Remembering Ray Charles The great singer and pianist Ray Charles died Thursday, June 10, at the age of 73. He was about to go back on tour, but died of complications of liver disease. Charles shaped American music since the 1950s, at first copying the styles of black vocalists like Nat King Cole and Charles Brown. But he soon developed a style all his own. His career grew along with Atlantic records, which signed him as a fledgling label. Charles' first hit was "I've Got a Woman" in 1955. He went on to record more bluesy, gospel-charged hits, country, jazz and rock. He spoke after the release of his four CD box-set Ray Charles: The Complete Country and Western Recordings 1959-1986. (Rebroadcast from Oct. 19, 1998.)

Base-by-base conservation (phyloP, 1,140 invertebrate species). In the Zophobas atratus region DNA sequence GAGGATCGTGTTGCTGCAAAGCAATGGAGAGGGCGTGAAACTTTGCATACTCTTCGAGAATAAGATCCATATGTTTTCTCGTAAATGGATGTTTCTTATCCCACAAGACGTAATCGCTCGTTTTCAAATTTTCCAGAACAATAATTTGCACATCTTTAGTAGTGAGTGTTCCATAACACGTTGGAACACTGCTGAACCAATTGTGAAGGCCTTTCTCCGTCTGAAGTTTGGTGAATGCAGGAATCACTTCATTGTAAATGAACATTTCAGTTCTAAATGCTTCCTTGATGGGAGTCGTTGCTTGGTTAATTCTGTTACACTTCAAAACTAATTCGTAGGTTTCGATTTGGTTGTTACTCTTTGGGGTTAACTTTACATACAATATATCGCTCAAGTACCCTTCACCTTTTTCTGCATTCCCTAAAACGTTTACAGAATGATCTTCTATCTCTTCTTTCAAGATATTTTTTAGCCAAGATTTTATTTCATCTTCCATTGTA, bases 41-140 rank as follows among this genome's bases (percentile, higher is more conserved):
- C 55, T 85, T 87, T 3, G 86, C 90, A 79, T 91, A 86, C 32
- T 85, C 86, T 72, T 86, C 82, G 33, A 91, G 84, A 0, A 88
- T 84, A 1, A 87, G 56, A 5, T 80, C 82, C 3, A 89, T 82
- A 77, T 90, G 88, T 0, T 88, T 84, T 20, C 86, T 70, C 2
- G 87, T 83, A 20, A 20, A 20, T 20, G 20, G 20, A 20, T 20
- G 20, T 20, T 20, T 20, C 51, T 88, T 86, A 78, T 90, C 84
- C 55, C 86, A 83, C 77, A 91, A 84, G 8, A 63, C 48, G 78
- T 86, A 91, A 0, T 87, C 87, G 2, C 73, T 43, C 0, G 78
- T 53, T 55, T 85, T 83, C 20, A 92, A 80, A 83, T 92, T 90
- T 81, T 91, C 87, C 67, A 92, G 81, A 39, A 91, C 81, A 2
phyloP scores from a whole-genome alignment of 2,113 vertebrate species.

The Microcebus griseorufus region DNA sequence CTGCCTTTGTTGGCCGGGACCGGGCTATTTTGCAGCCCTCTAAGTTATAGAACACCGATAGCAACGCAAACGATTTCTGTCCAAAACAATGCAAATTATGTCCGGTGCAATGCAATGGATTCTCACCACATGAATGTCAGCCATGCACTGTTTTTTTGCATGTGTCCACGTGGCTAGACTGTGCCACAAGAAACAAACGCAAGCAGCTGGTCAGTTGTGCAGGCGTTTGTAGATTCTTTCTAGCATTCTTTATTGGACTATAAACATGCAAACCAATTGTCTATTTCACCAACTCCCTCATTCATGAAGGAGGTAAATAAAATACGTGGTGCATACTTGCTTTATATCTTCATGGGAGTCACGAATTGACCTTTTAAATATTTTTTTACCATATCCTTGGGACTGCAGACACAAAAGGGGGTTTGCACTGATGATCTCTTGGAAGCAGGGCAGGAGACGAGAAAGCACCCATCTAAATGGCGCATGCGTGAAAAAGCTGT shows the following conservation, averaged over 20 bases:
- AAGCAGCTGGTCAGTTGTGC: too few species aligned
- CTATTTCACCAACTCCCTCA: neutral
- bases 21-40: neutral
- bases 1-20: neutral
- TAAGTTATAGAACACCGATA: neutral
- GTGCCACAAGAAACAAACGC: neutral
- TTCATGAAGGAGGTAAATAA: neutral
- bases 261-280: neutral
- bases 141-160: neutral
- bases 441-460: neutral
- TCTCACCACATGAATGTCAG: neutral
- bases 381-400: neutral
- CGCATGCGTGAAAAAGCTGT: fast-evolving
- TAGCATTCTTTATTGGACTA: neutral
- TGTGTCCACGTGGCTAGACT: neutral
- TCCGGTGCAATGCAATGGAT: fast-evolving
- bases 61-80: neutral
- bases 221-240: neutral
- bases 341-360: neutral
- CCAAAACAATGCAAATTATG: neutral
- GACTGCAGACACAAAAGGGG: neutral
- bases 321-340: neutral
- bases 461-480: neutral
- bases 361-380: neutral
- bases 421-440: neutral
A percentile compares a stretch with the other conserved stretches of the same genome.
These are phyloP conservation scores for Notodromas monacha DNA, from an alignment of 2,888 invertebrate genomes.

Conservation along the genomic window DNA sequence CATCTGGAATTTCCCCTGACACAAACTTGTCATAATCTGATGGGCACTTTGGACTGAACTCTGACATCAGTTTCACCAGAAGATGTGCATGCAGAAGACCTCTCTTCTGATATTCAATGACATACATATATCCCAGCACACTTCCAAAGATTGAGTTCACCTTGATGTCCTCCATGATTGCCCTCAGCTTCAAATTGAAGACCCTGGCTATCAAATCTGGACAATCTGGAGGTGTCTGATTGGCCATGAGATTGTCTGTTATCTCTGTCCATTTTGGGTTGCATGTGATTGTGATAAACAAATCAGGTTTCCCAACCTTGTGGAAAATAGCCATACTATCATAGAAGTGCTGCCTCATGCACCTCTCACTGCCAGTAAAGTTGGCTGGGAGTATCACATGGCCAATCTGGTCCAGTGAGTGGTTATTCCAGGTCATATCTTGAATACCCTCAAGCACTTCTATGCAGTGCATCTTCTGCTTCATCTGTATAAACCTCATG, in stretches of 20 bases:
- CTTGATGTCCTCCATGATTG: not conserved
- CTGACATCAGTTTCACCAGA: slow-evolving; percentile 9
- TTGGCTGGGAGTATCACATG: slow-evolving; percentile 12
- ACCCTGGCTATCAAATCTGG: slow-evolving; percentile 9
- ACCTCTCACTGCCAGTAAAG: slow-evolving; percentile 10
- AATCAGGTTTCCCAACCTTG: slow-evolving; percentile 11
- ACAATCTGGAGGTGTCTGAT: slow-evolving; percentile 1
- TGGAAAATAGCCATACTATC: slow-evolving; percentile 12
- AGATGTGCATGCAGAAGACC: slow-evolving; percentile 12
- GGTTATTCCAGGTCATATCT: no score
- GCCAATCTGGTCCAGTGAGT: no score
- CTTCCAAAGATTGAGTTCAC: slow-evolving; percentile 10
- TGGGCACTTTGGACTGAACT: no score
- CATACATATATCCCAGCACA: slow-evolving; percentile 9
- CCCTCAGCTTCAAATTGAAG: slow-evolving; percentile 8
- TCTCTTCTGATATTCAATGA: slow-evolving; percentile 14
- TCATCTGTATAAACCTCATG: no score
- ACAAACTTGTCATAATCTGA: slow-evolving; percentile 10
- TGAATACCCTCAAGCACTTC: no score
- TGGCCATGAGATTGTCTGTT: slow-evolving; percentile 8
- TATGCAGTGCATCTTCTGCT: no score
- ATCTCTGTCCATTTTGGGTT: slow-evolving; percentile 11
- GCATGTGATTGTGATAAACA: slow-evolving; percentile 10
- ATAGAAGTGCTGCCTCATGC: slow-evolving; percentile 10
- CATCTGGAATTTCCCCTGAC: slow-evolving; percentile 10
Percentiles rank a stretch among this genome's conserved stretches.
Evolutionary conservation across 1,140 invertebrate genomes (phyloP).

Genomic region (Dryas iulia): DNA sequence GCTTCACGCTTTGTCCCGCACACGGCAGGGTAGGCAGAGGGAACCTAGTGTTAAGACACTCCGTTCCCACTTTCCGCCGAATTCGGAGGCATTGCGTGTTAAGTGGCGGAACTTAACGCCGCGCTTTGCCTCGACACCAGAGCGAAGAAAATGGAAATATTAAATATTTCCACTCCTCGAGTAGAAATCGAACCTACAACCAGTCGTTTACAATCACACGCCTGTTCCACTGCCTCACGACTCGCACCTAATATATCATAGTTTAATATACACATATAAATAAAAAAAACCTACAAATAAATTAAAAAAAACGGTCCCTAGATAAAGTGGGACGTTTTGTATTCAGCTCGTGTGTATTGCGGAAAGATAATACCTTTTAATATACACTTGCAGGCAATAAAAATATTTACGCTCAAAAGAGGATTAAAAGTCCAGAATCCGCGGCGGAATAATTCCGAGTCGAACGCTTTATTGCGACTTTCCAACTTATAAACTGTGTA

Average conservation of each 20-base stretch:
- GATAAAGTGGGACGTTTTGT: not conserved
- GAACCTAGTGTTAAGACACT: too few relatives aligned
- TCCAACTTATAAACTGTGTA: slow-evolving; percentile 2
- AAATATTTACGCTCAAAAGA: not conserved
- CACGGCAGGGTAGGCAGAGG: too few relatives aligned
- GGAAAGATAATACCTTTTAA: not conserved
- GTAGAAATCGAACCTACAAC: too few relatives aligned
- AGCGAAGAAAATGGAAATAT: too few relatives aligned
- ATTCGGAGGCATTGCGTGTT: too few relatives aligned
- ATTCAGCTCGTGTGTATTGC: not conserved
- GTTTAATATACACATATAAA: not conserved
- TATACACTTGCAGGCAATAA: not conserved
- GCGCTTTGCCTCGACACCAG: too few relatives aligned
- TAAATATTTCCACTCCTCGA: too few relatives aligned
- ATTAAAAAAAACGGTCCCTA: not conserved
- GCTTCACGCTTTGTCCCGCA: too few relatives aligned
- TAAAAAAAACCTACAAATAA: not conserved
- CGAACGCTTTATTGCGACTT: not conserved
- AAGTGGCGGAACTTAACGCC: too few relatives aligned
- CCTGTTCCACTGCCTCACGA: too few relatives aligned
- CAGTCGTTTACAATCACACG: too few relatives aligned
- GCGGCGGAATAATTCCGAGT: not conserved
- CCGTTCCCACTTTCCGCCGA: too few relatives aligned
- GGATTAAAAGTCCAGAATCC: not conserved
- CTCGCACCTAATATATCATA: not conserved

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Remembering Ray Charles

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Remembering Ray Charles

Remembering Ray Charles

Remembering Ray Charles

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  • <iframe src="https://www.npr.org/player/embed/1954799/1954800" width="100%" height="290" frameborder="0" scrolling="no" title="NPR embedded audio player">

The great singer and pianist Ray Charles died Thursday, June 10, at the age of 73. He was about to go back on tour, but died of complications of liver disease. Charles shaped American music since the 1950s, at first copying the styles of black vocalists like Nat King Cole and Charles Brown. But he soon developed a style all his own. His career grew along with Atlantic records, which signed him as a fledgling label. Charles' first hit was "I've Got a Woman" in 1955. He went on to record more bluesy, gospel-charged hits, country, jazz and rock. He spoke after the release of his four CD box-set Ray Charles: The Complete Country and Western Recordings 1959-1986. (Rebroadcast from Oct. 19, 1998.)

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